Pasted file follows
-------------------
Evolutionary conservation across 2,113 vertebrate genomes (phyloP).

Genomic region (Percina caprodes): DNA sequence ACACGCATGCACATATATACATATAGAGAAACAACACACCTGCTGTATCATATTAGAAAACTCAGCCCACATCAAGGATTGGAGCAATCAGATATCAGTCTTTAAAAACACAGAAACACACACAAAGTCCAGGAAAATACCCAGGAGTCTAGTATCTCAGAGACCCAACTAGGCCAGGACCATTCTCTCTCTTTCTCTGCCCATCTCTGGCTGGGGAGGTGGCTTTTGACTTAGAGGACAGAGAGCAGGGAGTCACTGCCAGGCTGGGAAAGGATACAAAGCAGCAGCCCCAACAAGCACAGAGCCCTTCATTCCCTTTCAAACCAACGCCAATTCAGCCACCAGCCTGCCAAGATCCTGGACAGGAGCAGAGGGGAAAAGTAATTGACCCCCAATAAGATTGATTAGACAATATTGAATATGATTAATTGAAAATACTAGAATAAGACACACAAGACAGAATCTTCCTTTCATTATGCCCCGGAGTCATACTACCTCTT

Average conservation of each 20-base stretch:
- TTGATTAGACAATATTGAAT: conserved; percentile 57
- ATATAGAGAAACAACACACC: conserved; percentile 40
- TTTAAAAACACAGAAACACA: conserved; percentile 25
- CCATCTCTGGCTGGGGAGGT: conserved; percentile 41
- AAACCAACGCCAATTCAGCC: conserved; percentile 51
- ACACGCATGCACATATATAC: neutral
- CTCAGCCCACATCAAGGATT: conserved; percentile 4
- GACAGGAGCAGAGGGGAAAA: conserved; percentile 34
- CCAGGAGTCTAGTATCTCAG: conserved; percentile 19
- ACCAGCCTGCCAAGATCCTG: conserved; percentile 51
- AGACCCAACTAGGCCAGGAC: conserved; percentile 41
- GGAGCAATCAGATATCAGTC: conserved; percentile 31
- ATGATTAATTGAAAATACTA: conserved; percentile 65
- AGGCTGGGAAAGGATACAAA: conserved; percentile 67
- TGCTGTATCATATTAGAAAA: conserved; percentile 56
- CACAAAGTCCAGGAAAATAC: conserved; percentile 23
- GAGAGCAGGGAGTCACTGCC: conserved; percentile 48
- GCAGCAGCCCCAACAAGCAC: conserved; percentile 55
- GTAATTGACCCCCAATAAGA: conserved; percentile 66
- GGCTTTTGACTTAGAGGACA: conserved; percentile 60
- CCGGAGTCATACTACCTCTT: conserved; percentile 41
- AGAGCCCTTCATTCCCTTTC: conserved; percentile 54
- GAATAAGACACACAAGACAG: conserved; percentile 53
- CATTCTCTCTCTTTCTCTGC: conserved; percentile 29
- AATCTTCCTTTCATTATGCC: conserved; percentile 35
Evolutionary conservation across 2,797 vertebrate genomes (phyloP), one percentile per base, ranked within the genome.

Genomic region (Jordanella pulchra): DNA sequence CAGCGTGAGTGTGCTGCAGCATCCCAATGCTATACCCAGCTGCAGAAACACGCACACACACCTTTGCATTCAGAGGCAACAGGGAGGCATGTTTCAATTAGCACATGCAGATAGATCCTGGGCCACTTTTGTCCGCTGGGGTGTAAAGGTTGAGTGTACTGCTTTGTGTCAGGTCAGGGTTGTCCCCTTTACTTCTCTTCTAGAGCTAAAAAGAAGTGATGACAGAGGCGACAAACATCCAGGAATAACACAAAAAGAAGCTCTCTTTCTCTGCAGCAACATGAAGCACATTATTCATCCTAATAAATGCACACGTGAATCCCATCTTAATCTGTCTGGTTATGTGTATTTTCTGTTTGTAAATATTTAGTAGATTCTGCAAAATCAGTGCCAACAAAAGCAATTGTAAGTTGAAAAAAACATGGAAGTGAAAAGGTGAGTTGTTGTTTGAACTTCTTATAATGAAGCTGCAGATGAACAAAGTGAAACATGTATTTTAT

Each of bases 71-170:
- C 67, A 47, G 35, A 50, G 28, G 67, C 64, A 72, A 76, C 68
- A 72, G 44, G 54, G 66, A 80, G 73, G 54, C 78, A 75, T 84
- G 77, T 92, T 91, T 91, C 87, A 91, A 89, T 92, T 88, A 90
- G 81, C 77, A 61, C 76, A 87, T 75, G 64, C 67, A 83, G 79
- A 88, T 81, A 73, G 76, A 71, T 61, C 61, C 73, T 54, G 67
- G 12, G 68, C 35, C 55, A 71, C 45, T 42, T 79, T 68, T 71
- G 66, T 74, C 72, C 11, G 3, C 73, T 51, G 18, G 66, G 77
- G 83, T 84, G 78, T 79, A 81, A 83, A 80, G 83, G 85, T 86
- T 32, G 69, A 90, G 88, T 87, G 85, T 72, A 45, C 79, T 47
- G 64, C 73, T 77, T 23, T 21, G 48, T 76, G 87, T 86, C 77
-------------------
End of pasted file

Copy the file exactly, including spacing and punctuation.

Evolutionary conservation across 2,113 vertebrate genomes (phyloP).

Genomic region (Percina caprodes): DNA sequence ACACGCATGCACATATATACATATAGAGAAACAACACACCTGCTGTATCATATTAGAAAACTCAGCCCACATCAAGGATTGGAGCAATCAGATATCAGTCTTTAAAAACACAGAAACACACACAAAGTCCAGGAAAATACCCAGGAGTCTAGTATCTCAGAGACCCAACTAGGCCAGGACCATTCTCTCTCTTTCTCTGCCCATCTCTGGCTGGGGAGGTGGCTTTTGACTTAGAGGACAGAGAGCAGGGAGTCACTGCCAGGCTGGGAAAGGATACAAAGCAGCAGCCCCAACAAGCACAGAGCCCTTCATTCCCTTTCAAACCAACGCCAATTCAGCCACCAGCCTGCCAAGATCCTGGACAGGAGCAGAGGGGAAAAGTAATTGACCCCCAATAAGATTGATTAGACAATATTGAATATGATTAATTGAAAATACTAGAATAAGACACACAAGACAGAATCTTCCTTTCATTATGCCCCGGAGTCATACTACCTCTT

Average conservation of each 20-base stretch:
- TTGATTAGACAATATTGAAT: conserved; percentile 57
- ATATAGAGAAACAACACACC: conserved; percentile 40
- TTTAAAAACACAGAAACACA: conserved; percentile 25
- CCATCTCTGGCTGGGGAGGT: conserved; percentile 41
- AAACCAACGCCAATTCAGCC: conserved; percentile 51
- ACACGCATGCACATATATAC: neutral
- CTCAGCCCACATCAAGGATT: conserved; percentile 4
- GACAGGAGCAGAGGGGAAAA: conserved; percentile 34
- CCAGGAGTCTAGTATCTCAG: conserved; percentile 19
- ACCAGCCTGCCAAGATCCTG: conserved; percentile 51
- AGACCCAACTAGGCCAGGAC: conserved; percentile 41
- GGAGCAATCAGATATCAGTC: conserved; percentile 31
- ATGATTAATTGAAAATACTA: conserved; percentile 65
- AGGCTGGGAAAGGATACAAA: conserved; percentile 67
- TGCTGTATCATATTAGAAAA: conserved; percentile 56
- CACAAAGTCCAGGAAAATAC: conserved; percentile 23
- GAGAGCAGGGAGTCACTGCC: conserved; percentile 48
- GCAGCAGCCCCAACAAGCAC: conserved; percentile 55
- GTAATTGACCCCCAATAAGA: conserved; percentile 66
- GGCTTTTGACTTAGAGGACA: conserved; percentile 60
- CCGGAGTCATACTACCTCTT: conserved; percentile 41
- AGAGCCCTTCATTCCCTTTC: conserved; percentile 54
- GAATAAGACACACAAGACAG: conserved; percentile 53
- CATTCTCTCTCTTTCTCTGC: conserved; percentile 29
- AATCTTCCTTTCATTATGCC: conserved; percentile 35
Evolutionary conservation across 2,797 vertebrate genomes (phyloP), one percentile per base, ranked within the genome.

Genomic region (Jordanella pulchra): DNA sequence CAGCGTGAGTGTGCTGCAGCATCCCAATGCTATACCCAGCTGCAGAAACACGCACACACACCTTTGCATTCAGAGGCAACAGGGAGGCATGTTTCAATTAGCACATGCAGATAGATCCTGGGCCACTTTTGTCCGCTGGGGTGTAAAGGTTGAGTGTACTGCTTTGTGTCAGGTCAGGGTTGTCCCCTTTACTTCTCTTCTAGAGCTAAAAAGAAGTGATGACAGAGGCGACAAACATCCAGGAATAACACAAAAAGAAGCTCTCTTTCTCTGCAGCAACATGAAGCACATTATTCATCCTAATAAATGCACACGTGAATCCCATCTTAATCTGTCTGGTTATGTGTATTTTCTGTTTGTAAATATTTAGTAGATTCTGCAAAATCAGTGCCAACAAAAGCAATTGTAAGTTGAAAAAAACATGGAAGTGAAAAGGTGAGTTGTTGTTTGAACTTCTTATAATGAAGCTGCAGATGAACAAAGTGAAACATGTATTTTAT

Each of bases 71-170:
- C 67, A 47, G 35, A 50, G 28, G 67, C 64, A 72, A 76, C 68
- A 72, G 44, G 54, G 66, A 80, G 73, G 54, C 78, A 75, T 84
- G 77, T 92, T 91, T 91, C 87, A 91, A 89, T 92, T 88, A 90
- G 81, C 77, A 61, C 76, A 87, T 75, G 64, C 67, A 83, G 79
- A 88, T 81, A 73, G 76, A 71, T 61, C 61, C 73, T 54, G 67
- G 12, G 68, C 35, C 55, A 71, C 45, T 42, T 79, T 68, T 71
- G 66, T 74, C 72, C 11, G 3, C 73, T 51, G 18, G 66, G 77
- G 83, T 84, G 78, T 79, A 81, A 83, A 80, G 83, G 85, T 86
- T 32, G 69, A 90, G 88, T 87, G 85, T 72, A 45, C 79, T 47
- G 64, C 73, T 77, T 23, T 21, G 48, T 76, G 87, T 86, C 77